Whereas the importance of relics and the business associated with pilgrims and patron saints caused the remains of most saints to be spread over several churches in several countries, Saint Nicholas is unique in that most of his bones have been preserved in one spot: his grave crypt in Bari. Although jealously guarded and kept from prying eyes of scientists, especially with the still continuing miracle of the manna, the Roman Catholic Church allowed for one scientific survey of the bones: In the late 1950s, during a restoration of the chapel, it allowed a team of their own scientists to photograph and measure the contents of the crypt grave.
In the summer of 2005, the report of this measurements was sent to a forensic laboratory in England. The review of the data revealed that the historical Saint Nicholas was barely five foot in height (while not exactly small, still shorter than average, even for his time) and had a broken nose. This last may seem strange for a man of “saintly behavior”, but would fit perfectly with Nicholas’ sometimes violent nature as reported at the First Ecumenical Council.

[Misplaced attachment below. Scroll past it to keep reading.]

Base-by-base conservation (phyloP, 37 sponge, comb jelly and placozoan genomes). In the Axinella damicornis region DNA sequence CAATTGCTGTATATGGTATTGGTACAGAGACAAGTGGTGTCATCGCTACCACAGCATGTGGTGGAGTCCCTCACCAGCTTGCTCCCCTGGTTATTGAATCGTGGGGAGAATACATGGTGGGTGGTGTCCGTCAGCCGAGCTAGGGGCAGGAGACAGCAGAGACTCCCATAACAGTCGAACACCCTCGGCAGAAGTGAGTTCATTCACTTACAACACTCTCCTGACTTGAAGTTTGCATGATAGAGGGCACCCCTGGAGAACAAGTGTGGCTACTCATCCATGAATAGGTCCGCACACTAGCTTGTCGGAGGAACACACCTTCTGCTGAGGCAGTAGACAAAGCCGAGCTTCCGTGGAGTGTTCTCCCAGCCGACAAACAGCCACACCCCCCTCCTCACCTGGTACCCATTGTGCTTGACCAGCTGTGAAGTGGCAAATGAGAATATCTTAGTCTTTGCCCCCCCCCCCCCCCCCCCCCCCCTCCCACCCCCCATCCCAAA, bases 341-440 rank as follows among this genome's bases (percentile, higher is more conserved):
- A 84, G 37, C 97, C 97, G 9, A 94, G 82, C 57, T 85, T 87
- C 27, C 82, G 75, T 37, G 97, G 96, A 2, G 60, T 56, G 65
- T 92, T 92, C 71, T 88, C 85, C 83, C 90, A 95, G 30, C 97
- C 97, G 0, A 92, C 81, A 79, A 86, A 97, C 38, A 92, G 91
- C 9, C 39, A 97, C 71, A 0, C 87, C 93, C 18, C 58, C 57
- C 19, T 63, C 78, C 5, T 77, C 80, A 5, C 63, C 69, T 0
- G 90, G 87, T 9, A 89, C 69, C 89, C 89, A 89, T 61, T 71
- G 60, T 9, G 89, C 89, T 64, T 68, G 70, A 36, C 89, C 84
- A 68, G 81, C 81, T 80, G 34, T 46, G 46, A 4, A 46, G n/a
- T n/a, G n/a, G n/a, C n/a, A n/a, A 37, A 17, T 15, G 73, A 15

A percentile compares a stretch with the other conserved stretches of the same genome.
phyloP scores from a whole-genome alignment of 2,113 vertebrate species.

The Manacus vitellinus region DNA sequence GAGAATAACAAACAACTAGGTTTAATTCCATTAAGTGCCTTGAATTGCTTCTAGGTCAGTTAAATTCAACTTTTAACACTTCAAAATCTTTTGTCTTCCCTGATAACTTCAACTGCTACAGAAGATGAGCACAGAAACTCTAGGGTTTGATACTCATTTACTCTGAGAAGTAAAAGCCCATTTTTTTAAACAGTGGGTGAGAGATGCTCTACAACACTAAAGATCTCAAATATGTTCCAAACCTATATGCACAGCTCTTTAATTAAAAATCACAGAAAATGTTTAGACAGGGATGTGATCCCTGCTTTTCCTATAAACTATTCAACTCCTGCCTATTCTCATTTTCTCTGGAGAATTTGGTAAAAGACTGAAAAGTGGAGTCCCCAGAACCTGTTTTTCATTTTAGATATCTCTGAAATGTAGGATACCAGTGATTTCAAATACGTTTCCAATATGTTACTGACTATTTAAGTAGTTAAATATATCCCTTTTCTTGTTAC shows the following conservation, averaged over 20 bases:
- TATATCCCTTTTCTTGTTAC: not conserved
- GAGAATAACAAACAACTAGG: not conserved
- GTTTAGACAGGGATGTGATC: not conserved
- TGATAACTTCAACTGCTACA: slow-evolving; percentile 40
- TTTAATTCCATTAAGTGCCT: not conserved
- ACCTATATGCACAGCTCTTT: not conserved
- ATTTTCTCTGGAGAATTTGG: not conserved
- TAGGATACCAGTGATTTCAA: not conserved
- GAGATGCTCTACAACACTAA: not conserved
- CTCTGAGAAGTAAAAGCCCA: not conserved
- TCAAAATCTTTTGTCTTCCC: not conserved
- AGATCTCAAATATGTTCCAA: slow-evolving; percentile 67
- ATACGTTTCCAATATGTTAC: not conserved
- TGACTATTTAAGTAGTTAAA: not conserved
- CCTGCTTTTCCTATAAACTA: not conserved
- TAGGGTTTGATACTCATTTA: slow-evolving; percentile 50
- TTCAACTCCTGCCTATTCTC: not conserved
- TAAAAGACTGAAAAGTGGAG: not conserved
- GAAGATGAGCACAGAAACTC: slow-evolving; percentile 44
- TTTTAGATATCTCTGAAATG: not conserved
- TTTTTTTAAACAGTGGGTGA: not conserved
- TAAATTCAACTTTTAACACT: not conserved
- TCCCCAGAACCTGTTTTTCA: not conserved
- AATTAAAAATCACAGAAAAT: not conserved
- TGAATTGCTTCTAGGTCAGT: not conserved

Saint Nicholas is the patron saint of sailors and is often called upon by sailors who are in danger of drowning or being shipwrecked. According to one legend, as a young man Nicholas went to study in Alexandria and on one of his (sea) voyages from Myra to Alexandria he is said to have saved the life of a sailor who fell from the ship’s rigging in a storm. In a colorful version of this legend, Nicholas saved the man on his voyage back from Alexandria to Myra and upon his arrival took the sailor to the church. At that time the old bishop had just died and the church fathers were instructed in a dream to choose for their next bishop a “man of victory” (Greek: Nikei). While the saint was praying, the loose-lipped sailor went around telling how courageously he was saved by the man Nikei-laos, upon which the church elders had no choice but to appoint Nicholas as their new bishop.